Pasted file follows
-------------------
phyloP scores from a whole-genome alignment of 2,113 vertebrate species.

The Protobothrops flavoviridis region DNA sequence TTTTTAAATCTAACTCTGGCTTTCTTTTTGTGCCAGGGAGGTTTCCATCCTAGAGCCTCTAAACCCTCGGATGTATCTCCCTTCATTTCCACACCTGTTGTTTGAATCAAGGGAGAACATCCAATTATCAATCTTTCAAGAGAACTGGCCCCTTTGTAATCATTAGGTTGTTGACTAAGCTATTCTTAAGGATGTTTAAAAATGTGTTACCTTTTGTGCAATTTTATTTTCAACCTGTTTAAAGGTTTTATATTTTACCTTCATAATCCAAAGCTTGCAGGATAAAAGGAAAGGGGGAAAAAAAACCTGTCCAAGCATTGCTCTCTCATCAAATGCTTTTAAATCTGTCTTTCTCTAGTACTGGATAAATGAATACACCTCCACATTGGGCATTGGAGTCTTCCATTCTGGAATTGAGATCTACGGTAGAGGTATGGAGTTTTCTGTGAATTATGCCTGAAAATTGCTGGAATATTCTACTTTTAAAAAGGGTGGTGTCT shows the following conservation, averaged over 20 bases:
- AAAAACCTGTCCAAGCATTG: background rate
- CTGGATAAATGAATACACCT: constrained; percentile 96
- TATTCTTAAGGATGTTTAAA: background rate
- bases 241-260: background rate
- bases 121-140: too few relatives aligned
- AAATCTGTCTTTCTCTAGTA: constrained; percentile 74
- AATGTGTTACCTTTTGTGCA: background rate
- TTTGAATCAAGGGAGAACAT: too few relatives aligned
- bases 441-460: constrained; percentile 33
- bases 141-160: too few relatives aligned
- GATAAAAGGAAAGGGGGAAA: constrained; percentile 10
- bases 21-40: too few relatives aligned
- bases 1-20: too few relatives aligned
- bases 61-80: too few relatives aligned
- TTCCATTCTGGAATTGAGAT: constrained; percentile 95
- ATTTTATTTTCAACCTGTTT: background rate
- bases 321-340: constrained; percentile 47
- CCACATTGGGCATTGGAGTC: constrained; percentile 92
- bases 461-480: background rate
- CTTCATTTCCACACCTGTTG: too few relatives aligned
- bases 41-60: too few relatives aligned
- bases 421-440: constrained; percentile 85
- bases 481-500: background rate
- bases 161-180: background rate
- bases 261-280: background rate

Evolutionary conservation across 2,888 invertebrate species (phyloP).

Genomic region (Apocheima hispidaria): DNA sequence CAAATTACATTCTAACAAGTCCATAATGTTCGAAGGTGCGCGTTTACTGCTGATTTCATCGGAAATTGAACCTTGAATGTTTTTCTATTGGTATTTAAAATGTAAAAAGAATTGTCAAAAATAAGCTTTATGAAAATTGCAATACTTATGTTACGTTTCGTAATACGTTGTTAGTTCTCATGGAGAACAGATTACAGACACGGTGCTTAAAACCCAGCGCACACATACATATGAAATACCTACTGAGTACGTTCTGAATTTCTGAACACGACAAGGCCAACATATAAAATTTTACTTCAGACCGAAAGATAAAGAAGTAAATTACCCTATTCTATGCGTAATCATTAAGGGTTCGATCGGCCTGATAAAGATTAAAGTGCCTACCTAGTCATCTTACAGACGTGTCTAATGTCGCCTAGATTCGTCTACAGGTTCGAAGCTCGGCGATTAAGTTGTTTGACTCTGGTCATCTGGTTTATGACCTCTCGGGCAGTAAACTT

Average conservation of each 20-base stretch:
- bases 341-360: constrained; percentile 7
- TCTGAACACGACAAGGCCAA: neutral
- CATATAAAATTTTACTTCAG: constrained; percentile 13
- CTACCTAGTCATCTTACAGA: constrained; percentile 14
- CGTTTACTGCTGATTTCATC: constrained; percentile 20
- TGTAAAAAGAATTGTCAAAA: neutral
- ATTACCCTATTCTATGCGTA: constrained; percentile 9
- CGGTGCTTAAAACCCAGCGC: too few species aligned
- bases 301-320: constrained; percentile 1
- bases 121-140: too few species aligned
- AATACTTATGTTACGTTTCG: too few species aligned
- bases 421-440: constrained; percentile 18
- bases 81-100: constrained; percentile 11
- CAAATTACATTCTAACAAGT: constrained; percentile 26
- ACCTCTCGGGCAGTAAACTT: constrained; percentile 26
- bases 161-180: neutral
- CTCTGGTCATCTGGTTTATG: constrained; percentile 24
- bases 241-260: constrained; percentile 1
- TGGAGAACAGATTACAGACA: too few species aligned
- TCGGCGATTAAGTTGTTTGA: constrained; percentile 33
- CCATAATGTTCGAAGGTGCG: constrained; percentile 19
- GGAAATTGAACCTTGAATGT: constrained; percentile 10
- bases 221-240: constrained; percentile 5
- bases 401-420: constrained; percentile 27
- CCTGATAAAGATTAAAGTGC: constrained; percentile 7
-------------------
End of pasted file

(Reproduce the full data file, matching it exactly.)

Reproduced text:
phyloP scores from a whole-genome alignment of 2,113 vertebrate species.

The Protobothrops flavoviridis region DNA sequence TTTTTAAATCTAACTCTGGCTTTCTTTTTGTGCCAGGGAGGTTTCCATCCTAGAGCCTCTAAACCCTCGGATGTATCTCCCTTCATTTCCACACCTGTTGTTTGAATCAAGGGAGAACATCCAATTATCAATCTTTCAAGAGAACTGGCCCCTTTGTAATCATTAGGTTGTTGACTAAGCTATTCTTAAGGATGTTTAAAAATGTGTTACCTTTTGTGCAATTTTATTTTCAACCTGTTTAAAGGTTTTATATTTTACCTTCATAATCCAAAGCTTGCAGGATAAAAGGAAAGGGGGAAAAAAAACCTGTCCAAGCATTGCTCTCTCATCAAATGCTTTTAAATCTGTCTTTCTCTAGTACTGGATAAATGAATACACCTCCACATTGGGCATTGGAGTCTTCCATTCTGGAATTGAGATCTACGGTAGAGGTATGGAGTTTTCTGTGAATTATGCCTGAAAATTGCTGGAATATTCTACTTTTAAAAAGGGTGGTGTCT shows the following conservation, averaged over 20 bases:
- AAAAACCTGTCCAAGCATTG: background rate
- CTGGATAAATGAATACACCT: constrained; percentile 96
- TATTCTTAAGGATGTTTAAA: background rate
- bases 241-260: background rate
- bases 121-140: too few relatives aligned
- AAATCTGTCTTTCTCTAGTA: constrained; percentile 74
- AATGTGTTACCTTTTGTGCA: background rate
- TTTGAATCAAGGGAGAACAT: too few relatives aligned
- bases 441-460: constrained; percentile 33
- bases 141-160: too few relatives aligned
- GATAAAAGGAAAGGGGGAAA: constrained; percentile 10
- bases 21-40: too few relatives aligned
- bases 1-20: too few relatives aligned
- bases 61-80: too few relatives aligned
- TTCCATTCTGGAATTGAGAT: constrained; percentile 95
- ATTTTATTTTCAACCTGTTT: background rate
- bases 321-340: constrained; percentile 47
- CCACATTGGGCATTGGAGTC: constrained; percentile 92
- bases 461-480: background rate
- CTTCATTTCCACACCTGTTG: too few relatives aligned
- bases 41-60: too few relatives aligned
- bases 421-440: constrained; percentile 85
- bases 481-500: background rate
- bases 161-180: background rate
- bases 261-280: background rate

Evolutionary conservation across 2,888 invertebrate species (phyloP).

Genomic region (Apocheima hispidaria): DNA sequence CAAATTACATTCTAACAAGTCCATAATGTTCGAAGGTGCGCGTTTACTGCTGATTTCATCGGAAATTGAACCTTGAATGTTTTTCTATTGGTATTTAAAATGTAAAAAGAATTGTCAAAAATAAGCTTTATGAAAATTGCAATACTTATGTTACGTTTCGTAATACGTTGTTAGTTCTCATGGAGAACAGATTACAGACACGGTGCTTAAAACCCAGCGCACACATACATATGAAATACCTACTGAGTACGTTCTGAATTTCTGAACACGACAAGGCCAACATATAAAATTTTACTTCAGACCGAAAGATAAAGAAGTAAATTACCCTATTCTATGCGTAATCATTAAGGGTTCGATCGGCCTGATAAAGATTAAAGTGCCTACCTAGTCATCTTACAGACGTGTCTAATGTCGCCTAGATTCGTCTACAGGTTCGAAGCTCGGCGATTAAGTTGTTTGACTCTGGTCATCTGGTTTATGACCTCTCGGGCAGTAAACTT

Average conservation of each 20-base stretch:
- bases 341-360: constrained; percentile 7
- TCTGAACACGACAAGGCCAA: neutral
- CATATAAAATTTTACTTCAG: constrained; percentile 13
- CTACCTAGTCATCTTACAGA: constrained; percentile 14
- CGTTTACTGCTGATTTCATC: constrained; percentile 20
- TGTAAAAAGAATTGTCAAAA: neutral
- ATTACCCTATTCTATGCGTA: constrained; percentile 9
- CGGTGCTTAAAACCCAGCGC: too few species aligned
- bases 301-320: constrained; percentile 1
- bases 121-140: too few species aligned
- AATACTTATGTTACGTTTCG: too few species aligned
- bases 421-440: constrained; percentile 18
- bases 81-100: constrained; percentile 11
- CAAATTACATTCTAACAAGT: constrained; percentile 26
- ACCTCTCGGGCAGTAAACTT: constrained; percentile 26
- bases 161-180: neutral
- CTCTGGTCATCTGGTTTATG: constrained; percentile 24
- bases 241-260: constrained; percentile 1
- TGGAGAACAGATTACAGACA: too few species aligned
- TCGGCGATTAAGTTGTTTGA: constrained; percentile 33
- CCATAATGTTCGAAGGTGCG: constrained; percentile 19
- GGAAATTGAACCTTGAATGT: constrained; percentile 10
- bases 221-240: constrained; percentile 5
- bases 401-420: constrained; percentile 27
- CCTGATAAAGATTAAAGTGC: constrained; percentile 7